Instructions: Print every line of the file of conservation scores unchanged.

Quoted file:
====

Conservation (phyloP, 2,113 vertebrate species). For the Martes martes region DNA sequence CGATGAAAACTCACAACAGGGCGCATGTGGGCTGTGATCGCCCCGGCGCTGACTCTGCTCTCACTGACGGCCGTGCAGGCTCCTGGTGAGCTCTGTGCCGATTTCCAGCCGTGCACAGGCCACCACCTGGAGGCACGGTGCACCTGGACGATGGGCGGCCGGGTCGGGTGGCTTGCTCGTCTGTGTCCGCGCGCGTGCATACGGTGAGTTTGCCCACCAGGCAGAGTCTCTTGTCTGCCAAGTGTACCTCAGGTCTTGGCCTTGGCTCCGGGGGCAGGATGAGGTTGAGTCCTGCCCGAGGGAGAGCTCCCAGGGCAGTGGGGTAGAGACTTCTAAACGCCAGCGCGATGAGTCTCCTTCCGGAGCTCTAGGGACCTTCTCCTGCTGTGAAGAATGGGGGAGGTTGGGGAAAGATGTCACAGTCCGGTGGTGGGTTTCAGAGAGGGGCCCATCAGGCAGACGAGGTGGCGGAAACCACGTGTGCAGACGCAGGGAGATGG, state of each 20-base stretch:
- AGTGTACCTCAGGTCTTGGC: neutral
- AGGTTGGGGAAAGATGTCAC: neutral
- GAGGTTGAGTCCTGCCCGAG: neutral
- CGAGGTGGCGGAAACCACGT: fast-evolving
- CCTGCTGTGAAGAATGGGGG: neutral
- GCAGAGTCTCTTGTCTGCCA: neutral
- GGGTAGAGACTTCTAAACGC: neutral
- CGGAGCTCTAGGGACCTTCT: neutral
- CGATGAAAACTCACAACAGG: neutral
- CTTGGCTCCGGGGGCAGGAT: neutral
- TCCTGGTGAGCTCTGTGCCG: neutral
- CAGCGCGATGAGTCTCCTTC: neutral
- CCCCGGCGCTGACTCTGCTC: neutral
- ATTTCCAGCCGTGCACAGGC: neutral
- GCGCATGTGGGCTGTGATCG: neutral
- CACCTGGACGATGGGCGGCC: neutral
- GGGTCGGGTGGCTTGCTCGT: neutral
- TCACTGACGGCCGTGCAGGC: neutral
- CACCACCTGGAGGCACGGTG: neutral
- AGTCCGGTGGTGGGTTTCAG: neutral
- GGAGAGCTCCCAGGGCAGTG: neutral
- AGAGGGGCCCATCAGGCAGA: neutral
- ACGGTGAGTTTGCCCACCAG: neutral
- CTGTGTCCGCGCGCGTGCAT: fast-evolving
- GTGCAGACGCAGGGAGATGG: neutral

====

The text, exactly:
Conservation (phyloP, 2,113 vertebrate species). For the Martes martes region DNA sequence CGATGAAAACTCACAACAGGGCGCATGTGGGCTGTGATCGCCCCGGCGCTGACTCTGCTCTCACTGACGGCCGTGCAGGCTCCTGGTGAGCTCTGTGCCGATTTCCAGCCGTGCACAGGCCACCACCTGGAGGCACGGTGCACCTGGACGATGGGCGGCCGGGTCGGGTGGCTTGCTCGTCTGTGTCCGCGCGCGTGCATACGGTGAGTTTGCCCACCAGGCAGAGTCTCTTGTCTGCCAAGTGTACCTCAGGTCTTGGCCTTGGCTCCGGGGGCAGGATGAGGTTGAGTCCTGCCCGAGGGAGAGCTCCCAGGGCAGTGGGGTAGAGACTTCTAAACGCCAGCGCGATGAGTCTCCTTCCGGAGCTCTAGGGACCTTCTCCTGCTGTGAAGAATGGGGGAGGTTGGGGAAAGATGTCACAGTCCGGTGGTGGGTTTCAGAGAGGGGCCCATCAGGCAGACGAGGTGGCGGAAACCACGTGTGCAGACGCAGGGAGATGG, state of each 20-base stretch:
- AGTGTACCTCAGGTCTTGGC: neutral
- AGGTTGGGGAAAGATGTCAC: neutral
- GAGGTTGAGTCCTGCCCGAG: neutral
- CGAGGTGGCGGAAACCACGT: fast-evolving
- CCTGCTGTGAAGAATGGGGG: neutral
- GCAGAGTCTCTTGTCTGCCA: neutral
- GGGTAGAGACTTCTAAACGC: neutral
- CGGAGCTCTAGGGACCTTCT: neutral
- CGATGAAAACTCACAACAGG: neutral
- CTTGGCTCCGGGGGCAGGAT: neutral
- TCCTGGTGAGCTCTGTGCCG: neutral
- CAGCGCGATGAGTCTCCTTC: neutral
- CCCCGGCGCTGACTCTGCTC: neutral
- ATTTCCAGCCGTGCACAGGC: neutral
- GCGCATGTGGGCTGTGATCG: neutral
- CACCTGGACGATGGGCGGCC: neutral
- GGGTCGGGTGGCTTGCTCGT: neutral
- TCACTGACGGCCGTGCAGGC: neutral
- CACCACCTGGAGGCACGGTG: neutral
- AGTCCGGTGGTGGGTTTCAG: neutral
- GGAGAGCTCCCAGGGCAGTG: neutral
- AGAGGGGCCCATCAGGCAGA: neutral
- ACGGTGAGTTTGCCCACCAG: neutral
- CTGTGTCCGCGCGCGTGCAT: fast-evolving
- GTGCAGACGCAGGGAGATGG: neutral